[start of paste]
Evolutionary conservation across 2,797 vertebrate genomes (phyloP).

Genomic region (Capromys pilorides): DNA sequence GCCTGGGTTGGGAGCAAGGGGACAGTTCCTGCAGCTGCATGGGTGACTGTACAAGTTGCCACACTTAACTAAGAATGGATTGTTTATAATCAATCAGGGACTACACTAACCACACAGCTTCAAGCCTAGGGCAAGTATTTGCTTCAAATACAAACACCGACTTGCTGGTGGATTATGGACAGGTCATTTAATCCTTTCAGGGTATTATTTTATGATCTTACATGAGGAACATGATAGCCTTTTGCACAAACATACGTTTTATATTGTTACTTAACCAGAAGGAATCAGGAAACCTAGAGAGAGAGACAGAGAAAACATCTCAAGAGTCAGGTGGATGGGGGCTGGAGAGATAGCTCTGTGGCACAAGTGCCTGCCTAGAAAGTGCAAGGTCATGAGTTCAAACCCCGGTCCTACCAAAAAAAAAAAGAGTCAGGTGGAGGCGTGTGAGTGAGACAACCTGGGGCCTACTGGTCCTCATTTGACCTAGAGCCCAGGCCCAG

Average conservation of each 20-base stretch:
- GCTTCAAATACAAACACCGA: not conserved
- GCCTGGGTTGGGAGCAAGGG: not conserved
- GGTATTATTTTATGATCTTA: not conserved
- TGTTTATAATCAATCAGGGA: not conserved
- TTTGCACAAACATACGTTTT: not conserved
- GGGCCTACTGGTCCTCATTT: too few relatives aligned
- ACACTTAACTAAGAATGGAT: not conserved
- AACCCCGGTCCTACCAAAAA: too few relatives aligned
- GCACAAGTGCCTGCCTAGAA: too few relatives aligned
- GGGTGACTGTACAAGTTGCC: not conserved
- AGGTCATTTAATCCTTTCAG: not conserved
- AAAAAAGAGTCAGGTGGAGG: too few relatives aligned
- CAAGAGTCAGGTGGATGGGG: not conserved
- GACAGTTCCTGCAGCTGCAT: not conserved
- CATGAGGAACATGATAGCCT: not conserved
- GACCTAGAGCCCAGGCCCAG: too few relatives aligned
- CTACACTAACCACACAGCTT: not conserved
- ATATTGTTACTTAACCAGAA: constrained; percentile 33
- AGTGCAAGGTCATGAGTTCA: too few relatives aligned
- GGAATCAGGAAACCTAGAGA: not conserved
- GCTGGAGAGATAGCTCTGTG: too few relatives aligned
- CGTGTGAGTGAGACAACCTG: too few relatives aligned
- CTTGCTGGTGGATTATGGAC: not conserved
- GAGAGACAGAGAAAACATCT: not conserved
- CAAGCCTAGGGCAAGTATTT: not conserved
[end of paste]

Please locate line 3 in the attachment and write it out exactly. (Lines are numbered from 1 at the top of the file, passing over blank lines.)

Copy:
Average conservation of each 20-base stretch: